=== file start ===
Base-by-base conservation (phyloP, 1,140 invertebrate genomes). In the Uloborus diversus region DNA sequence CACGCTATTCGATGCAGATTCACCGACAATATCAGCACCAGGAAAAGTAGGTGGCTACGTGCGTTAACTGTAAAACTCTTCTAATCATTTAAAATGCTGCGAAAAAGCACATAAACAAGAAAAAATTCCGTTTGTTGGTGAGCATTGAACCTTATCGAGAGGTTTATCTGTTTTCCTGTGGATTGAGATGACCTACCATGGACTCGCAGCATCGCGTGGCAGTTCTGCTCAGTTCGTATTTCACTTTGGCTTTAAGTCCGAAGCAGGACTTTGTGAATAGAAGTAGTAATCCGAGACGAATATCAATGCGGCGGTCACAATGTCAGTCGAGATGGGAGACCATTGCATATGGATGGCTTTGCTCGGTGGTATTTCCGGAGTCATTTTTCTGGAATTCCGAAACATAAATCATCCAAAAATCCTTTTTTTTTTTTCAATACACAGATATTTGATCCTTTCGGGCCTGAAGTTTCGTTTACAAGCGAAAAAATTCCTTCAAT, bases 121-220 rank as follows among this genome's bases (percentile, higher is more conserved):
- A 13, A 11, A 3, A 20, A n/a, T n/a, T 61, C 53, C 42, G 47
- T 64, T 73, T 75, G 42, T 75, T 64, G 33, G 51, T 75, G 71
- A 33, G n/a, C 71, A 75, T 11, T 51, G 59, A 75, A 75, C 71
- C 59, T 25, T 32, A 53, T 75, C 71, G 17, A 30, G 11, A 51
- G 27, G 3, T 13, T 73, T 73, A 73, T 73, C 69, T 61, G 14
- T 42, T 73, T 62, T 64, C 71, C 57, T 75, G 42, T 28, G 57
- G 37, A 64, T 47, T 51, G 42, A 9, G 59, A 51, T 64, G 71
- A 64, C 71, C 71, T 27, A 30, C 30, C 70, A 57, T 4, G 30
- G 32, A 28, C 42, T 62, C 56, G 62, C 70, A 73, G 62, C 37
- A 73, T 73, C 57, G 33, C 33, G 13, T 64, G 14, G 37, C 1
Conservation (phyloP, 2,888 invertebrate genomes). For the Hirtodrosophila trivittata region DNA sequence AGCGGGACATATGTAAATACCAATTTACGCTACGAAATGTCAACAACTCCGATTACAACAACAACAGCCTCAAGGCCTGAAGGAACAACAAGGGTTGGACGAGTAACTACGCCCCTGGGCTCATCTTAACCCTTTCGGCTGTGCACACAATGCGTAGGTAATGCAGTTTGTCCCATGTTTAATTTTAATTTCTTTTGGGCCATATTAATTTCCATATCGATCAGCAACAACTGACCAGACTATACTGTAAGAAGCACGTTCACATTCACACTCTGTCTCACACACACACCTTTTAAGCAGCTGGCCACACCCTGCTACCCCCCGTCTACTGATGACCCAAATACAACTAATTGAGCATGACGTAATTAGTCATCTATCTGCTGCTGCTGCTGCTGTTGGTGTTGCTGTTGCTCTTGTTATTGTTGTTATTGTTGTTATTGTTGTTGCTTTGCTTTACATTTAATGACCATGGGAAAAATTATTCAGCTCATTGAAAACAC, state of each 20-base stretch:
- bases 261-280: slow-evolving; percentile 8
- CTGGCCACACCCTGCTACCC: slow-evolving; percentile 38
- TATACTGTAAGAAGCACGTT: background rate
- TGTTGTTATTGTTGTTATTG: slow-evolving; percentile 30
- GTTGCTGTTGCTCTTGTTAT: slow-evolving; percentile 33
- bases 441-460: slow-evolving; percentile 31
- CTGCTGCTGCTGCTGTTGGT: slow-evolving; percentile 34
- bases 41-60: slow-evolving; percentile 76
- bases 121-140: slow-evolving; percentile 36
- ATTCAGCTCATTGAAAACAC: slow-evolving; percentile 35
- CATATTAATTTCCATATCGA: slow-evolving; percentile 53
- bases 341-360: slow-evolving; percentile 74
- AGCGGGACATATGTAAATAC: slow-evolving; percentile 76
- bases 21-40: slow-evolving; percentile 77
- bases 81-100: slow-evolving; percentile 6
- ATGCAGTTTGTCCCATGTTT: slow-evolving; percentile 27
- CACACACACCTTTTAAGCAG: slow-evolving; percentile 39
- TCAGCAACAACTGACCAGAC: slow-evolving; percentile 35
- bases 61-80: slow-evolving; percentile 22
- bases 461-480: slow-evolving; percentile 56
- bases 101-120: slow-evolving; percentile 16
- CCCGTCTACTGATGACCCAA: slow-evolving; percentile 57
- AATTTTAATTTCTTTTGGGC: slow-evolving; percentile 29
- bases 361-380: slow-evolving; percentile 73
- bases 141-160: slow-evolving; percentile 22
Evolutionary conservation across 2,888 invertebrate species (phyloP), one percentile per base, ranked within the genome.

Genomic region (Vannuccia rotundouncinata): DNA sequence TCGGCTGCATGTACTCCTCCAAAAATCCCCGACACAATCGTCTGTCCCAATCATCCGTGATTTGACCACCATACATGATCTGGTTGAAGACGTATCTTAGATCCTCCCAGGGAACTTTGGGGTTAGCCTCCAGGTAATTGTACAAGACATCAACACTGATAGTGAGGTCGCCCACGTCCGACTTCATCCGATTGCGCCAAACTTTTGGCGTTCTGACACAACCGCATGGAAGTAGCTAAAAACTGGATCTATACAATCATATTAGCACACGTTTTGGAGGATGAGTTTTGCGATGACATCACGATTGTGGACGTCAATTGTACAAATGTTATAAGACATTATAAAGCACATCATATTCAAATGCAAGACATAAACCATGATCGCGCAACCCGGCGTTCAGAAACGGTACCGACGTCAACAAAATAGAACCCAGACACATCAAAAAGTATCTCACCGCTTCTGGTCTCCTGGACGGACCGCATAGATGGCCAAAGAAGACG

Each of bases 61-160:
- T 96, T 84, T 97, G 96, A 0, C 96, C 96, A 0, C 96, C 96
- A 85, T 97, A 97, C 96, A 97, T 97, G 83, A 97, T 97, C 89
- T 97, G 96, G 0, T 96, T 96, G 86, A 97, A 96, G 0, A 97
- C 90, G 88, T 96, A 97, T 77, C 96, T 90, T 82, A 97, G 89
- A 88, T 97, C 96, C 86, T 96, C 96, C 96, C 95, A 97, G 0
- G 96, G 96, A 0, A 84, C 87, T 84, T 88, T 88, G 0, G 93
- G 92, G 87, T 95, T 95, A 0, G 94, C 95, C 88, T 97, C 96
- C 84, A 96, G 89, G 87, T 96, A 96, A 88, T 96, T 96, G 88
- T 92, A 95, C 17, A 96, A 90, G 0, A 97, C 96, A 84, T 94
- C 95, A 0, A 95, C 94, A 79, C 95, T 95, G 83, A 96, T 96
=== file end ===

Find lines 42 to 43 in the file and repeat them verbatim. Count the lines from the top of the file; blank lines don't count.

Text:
- A 85, T 97, A 97, C 96, A 97, T 97, G 83, A 97, T 97, C 89
- T 97, G 96, G 0, T 96, T 96, G 86, A 97, A 96, G 0, A 97